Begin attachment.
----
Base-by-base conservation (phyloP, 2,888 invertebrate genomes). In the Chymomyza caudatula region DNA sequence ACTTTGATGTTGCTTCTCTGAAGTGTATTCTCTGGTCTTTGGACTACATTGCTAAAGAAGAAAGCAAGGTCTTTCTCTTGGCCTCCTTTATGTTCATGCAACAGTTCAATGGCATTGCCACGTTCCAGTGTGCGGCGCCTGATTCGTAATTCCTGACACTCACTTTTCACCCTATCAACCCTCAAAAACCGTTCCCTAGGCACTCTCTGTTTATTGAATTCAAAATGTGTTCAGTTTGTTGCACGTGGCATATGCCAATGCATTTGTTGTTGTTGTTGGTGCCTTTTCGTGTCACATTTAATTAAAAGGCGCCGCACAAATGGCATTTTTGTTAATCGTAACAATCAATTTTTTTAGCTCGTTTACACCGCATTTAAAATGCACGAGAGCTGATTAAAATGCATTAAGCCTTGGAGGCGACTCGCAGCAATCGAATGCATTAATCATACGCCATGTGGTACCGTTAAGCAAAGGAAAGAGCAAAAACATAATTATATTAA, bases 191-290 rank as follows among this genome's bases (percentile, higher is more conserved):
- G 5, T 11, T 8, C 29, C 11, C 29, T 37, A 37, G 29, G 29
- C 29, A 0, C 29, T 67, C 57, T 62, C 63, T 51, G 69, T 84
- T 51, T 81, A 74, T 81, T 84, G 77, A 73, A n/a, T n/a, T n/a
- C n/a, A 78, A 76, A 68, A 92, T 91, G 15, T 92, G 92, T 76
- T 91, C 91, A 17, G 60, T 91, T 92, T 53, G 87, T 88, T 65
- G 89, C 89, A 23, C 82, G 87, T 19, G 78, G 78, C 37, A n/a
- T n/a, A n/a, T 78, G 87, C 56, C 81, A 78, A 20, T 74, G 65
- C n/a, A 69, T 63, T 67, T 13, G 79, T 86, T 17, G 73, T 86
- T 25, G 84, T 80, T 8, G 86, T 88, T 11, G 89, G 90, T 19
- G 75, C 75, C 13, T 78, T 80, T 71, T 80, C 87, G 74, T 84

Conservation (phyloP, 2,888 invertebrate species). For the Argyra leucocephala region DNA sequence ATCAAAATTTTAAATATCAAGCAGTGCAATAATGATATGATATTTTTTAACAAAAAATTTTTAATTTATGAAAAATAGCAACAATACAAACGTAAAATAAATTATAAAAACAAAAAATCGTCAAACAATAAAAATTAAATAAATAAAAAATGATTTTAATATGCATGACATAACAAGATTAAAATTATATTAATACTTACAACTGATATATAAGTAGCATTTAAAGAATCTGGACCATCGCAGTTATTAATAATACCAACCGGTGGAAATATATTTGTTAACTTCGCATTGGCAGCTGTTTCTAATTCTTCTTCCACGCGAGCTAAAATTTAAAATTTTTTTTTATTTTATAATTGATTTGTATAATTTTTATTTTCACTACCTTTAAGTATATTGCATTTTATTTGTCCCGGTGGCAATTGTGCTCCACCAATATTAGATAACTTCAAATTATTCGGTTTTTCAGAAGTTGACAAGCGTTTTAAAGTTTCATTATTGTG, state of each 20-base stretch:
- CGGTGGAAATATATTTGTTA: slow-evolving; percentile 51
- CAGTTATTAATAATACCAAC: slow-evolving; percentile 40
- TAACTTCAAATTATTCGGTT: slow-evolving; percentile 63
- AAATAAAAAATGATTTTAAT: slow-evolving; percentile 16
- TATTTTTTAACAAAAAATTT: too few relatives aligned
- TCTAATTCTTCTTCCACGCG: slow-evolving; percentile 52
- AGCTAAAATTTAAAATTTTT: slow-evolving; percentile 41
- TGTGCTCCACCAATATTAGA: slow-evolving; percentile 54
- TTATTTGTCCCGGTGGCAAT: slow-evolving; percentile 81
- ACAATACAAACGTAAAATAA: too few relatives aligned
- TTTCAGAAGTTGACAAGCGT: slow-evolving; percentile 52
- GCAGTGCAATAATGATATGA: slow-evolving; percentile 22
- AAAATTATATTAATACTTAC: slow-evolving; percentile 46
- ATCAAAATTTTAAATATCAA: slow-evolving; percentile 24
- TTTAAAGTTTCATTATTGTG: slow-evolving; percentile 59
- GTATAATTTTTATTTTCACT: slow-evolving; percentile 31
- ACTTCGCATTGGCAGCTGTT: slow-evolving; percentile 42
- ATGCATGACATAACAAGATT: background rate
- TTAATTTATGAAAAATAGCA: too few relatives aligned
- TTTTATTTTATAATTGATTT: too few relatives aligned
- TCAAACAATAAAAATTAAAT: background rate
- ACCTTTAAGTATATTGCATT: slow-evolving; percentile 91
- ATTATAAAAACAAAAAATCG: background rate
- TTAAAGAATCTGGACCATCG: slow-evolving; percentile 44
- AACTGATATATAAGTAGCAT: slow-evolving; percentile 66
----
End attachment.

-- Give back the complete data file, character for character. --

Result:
Base-by-base conservation (phyloP, 2,888 invertebrate genomes). In the Chymomyza caudatula region DNA sequence ACTTTGATGTTGCTTCTCTGAAGTGTATTCTCTGGTCTTTGGACTACATTGCTAAAGAAGAAAGCAAGGTCTTTCTCTTGGCCTCCTTTATGTTCATGCAACAGTTCAATGGCATTGCCACGTTCCAGTGTGCGGCGCCTGATTCGTAATTCCTGACACTCACTTTTCACCCTATCAACCCTCAAAAACCGTTCCCTAGGCACTCTCTGTTTATTGAATTCAAAATGTGTTCAGTTTGTTGCACGTGGCATATGCCAATGCATTTGTTGTTGTTGTTGGTGCCTTTTCGTGTCACATTTAATTAAAAGGCGCCGCACAAATGGCATTTTTGTTAATCGTAACAATCAATTTTTTTAGCTCGTTTACACCGCATTTAAAATGCACGAGAGCTGATTAAAATGCATTAAGCCTTGGAGGCGACTCGCAGCAATCGAATGCATTAATCATACGCCATGTGGTACCGTTAAGCAAAGGAAAGAGCAAAAACATAATTATATTAA, bases 191-290 rank as follows among this genome's bases (percentile, higher is more conserved):
- G 5, T 11, T 8, C 29, C 11, C 29, T 37, A 37, G 29, G 29
- C 29, A 0, C 29, T 67, C 57, T 62, C 63, T 51, G 69, T 84
- T 51, T 81, A 74, T 81, T 84, G 77, A 73, A n/a, T n/a, T n/a
- C n/a, A 78, A 76, A 68, A 92, T 91, G 15, T 92, G 92, T 76
- T 91, C 91, A 17, G 60, T 91, T 92, T 53, G 87, T 88, T 65
- G 89, C 89, A 23, C 82, G 87, T 19, G 78, G 78, C 37, A n/a
- T n/a, A n/a, T 78, G 87, C 56, C 81, A 78, A 20, T 74, G 65
- C n/a, A 69, T 63, T 67, T 13, G 79, T 86, T 17, G 73, T 86
- T 25, G 84, T 80, T 8, G 86, T 88, T 11, G 89, G 90, T 19
- G 75, C 75, C 13, T 78, T 80, T 71, T 80, C 87, G 74, T 84

Conservation (phyloP, 2,888 invertebrate species). For the Argyra leucocephala region DNA sequence ATCAAAATTTTAAATATCAAGCAGTGCAATAATGATATGATATTTTTTAACAAAAAATTTTTAATTTATGAAAAATAGCAACAATACAAACGTAAAATAAATTATAAAAACAAAAAATCGTCAAACAATAAAAATTAAATAAATAAAAAATGATTTTAATATGCATGACATAACAAGATTAAAATTATATTAATACTTACAACTGATATATAAGTAGCATTTAAAGAATCTGGACCATCGCAGTTATTAATAATACCAACCGGTGGAAATATATTTGTTAACTTCGCATTGGCAGCTGTTTCTAATTCTTCTTCCACGCGAGCTAAAATTTAAAATTTTTTTTTATTTTATAATTGATTTGTATAATTTTTATTTTCACTACCTTTAAGTATATTGCATTTTATTTGTCCCGGTGGCAATTGTGCTCCACCAATATTAGATAACTTCAAATTATTCGGTTTTTCAGAAGTTGACAAGCGTTTTAAAGTTTCATTATTGTG, state of each 20-base stretch:
- CGGTGGAAATATATTTGTTA: slow-evolving; percentile 51
- CAGTTATTAATAATACCAAC: slow-evolving; percentile 40
- TAACTTCAAATTATTCGGTT: slow-evolving; percentile 63
- AAATAAAAAATGATTTTAAT: slow-evolving; percentile 16
- TATTTTTTAACAAAAAATTT: too few relatives aligned
- TCTAATTCTTCTTCCACGCG: slow-evolving; percentile 52
- AGCTAAAATTTAAAATTTTT: slow-evolving; percentile 41
- TGTGCTCCACCAATATTAGA: slow-evolving; percentile 54
- TTATTTGTCCCGGTGGCAAT: slow-evolving; percentile 81
- ACAATACAAACGTAAAATAA: too few relatives aligned
- TTTCAGAAGTTGACAAGCGT: slow-evolving; percentile 52
- GCAGTGCAATAATGATATGA: slow-evolving; percentile 22
- AAAATTATATTAATACTTAC: slow-evolving; percentile 46
- ATCAAAATTTTAAATATCAA: slow-evolving; percentile 24
- TTTAAAGTTTCATTATTGTG: slow-evolving; percentile 59
- GTATAATTTTTATTTTCACT: slow-evolving; percentile 31
- ACTTCGCATTGGCAGCTGTT: slow-evolving; percentile 42
- ATGCATGACATAACAAGATT: background rate
- TTAATTTATGAAAAATAGCA: too few relatives aligned
- TTTTATTTTATAATTGATTT: too few relatives aligned
- TCAAACAATAAAAATTAAAT: background rate
- ACCTTTAAGTATATTGCATT: slow-evolving; percentile 91
- ATTATAAAAACAAAAAATCG: background rate
- TTAAAGAATCTGGACCATCG: slow-evolving; percentile 44
- AACTGATATATAAGTAGCAT: slow-evolving; percentile 66